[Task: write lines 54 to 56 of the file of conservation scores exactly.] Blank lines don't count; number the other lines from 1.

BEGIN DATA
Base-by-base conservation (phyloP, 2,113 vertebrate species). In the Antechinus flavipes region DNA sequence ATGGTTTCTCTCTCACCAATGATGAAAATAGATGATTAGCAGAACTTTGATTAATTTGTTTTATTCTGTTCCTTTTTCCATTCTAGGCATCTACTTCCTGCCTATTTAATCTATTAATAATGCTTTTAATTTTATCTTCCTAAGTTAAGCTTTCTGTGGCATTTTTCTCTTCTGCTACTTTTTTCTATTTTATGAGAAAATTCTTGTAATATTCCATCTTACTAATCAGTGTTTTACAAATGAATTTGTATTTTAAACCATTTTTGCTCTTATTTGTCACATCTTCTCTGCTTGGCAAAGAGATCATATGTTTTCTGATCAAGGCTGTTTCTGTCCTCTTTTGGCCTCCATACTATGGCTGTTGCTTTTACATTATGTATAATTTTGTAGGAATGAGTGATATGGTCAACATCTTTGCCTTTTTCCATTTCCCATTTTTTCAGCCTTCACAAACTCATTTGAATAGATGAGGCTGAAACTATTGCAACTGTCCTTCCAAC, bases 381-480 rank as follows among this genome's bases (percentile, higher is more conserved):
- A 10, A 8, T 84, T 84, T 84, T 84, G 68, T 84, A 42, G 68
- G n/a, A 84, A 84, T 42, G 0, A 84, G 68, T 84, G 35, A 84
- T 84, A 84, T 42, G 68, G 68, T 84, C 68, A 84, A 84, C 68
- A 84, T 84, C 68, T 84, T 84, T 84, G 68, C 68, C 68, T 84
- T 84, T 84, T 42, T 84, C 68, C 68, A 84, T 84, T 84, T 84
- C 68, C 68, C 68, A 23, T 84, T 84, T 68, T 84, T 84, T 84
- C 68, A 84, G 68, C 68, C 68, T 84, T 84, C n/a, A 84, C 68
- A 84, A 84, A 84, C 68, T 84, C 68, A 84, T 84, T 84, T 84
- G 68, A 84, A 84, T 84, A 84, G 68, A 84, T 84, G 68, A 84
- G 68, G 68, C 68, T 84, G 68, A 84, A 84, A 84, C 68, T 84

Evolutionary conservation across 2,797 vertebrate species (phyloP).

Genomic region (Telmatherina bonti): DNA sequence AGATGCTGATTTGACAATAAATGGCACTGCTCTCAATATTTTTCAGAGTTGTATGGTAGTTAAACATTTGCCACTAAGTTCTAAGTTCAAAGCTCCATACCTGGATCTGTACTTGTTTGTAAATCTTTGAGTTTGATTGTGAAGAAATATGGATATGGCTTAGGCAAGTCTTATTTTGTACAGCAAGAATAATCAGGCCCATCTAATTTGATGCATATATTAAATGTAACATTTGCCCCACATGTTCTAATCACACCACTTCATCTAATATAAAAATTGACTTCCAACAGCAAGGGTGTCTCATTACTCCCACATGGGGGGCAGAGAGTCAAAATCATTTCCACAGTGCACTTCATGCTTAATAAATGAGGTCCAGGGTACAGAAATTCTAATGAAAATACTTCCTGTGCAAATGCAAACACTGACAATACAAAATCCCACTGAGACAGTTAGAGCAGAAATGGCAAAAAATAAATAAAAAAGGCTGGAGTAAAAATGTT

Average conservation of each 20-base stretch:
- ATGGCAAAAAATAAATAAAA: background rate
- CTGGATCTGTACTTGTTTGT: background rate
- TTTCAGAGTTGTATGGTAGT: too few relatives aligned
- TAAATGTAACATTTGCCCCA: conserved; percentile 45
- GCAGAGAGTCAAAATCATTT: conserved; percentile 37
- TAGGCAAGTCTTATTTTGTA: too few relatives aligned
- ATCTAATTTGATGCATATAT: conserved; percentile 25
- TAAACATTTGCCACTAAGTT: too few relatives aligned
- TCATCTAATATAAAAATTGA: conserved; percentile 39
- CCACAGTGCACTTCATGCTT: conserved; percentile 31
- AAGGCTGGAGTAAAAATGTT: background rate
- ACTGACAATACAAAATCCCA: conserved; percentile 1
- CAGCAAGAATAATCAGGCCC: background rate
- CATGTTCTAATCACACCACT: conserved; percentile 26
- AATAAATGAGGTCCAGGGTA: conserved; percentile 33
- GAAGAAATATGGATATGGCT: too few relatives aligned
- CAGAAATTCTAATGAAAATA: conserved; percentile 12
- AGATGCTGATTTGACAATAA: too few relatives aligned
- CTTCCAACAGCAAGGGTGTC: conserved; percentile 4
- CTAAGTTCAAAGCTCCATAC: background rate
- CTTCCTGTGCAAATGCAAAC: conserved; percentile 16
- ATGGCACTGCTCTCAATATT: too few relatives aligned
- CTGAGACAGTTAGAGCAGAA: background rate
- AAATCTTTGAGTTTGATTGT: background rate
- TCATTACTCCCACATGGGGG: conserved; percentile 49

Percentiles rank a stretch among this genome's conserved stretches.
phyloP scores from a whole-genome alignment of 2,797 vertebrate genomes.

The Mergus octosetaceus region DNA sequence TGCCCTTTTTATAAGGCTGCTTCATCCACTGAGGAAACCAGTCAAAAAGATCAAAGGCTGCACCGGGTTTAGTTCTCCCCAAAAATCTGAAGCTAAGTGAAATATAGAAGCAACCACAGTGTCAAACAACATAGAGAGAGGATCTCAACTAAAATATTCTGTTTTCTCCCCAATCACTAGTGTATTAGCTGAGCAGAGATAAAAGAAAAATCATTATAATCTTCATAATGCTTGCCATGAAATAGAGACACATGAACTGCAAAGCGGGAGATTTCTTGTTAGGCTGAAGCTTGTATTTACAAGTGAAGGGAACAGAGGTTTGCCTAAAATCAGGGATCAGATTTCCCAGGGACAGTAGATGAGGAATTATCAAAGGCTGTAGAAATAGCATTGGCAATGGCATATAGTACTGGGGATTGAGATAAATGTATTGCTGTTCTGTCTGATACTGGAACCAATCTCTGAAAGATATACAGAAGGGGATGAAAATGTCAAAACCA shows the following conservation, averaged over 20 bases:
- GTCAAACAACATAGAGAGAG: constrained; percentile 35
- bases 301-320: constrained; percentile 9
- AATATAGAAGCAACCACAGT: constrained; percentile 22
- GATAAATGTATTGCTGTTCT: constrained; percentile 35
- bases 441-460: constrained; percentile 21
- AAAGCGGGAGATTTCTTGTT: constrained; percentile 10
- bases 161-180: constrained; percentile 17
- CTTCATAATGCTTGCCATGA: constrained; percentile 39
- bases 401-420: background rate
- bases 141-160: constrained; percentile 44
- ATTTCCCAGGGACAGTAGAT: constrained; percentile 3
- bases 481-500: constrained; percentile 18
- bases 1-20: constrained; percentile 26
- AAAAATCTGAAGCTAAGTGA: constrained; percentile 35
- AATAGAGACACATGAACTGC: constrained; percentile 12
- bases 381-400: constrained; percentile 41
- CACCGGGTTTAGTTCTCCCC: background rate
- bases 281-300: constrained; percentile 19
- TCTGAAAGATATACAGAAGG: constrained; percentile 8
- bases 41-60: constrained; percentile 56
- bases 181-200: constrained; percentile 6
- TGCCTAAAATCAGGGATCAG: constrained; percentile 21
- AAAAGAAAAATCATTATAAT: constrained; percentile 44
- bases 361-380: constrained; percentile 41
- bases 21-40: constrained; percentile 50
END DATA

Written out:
- bases 481-500: constrained; percentile 18
- bases 1-20: constrained; percentile 26
- AAAAATCTGAAGCTAAGTGA: constrained; percentile 35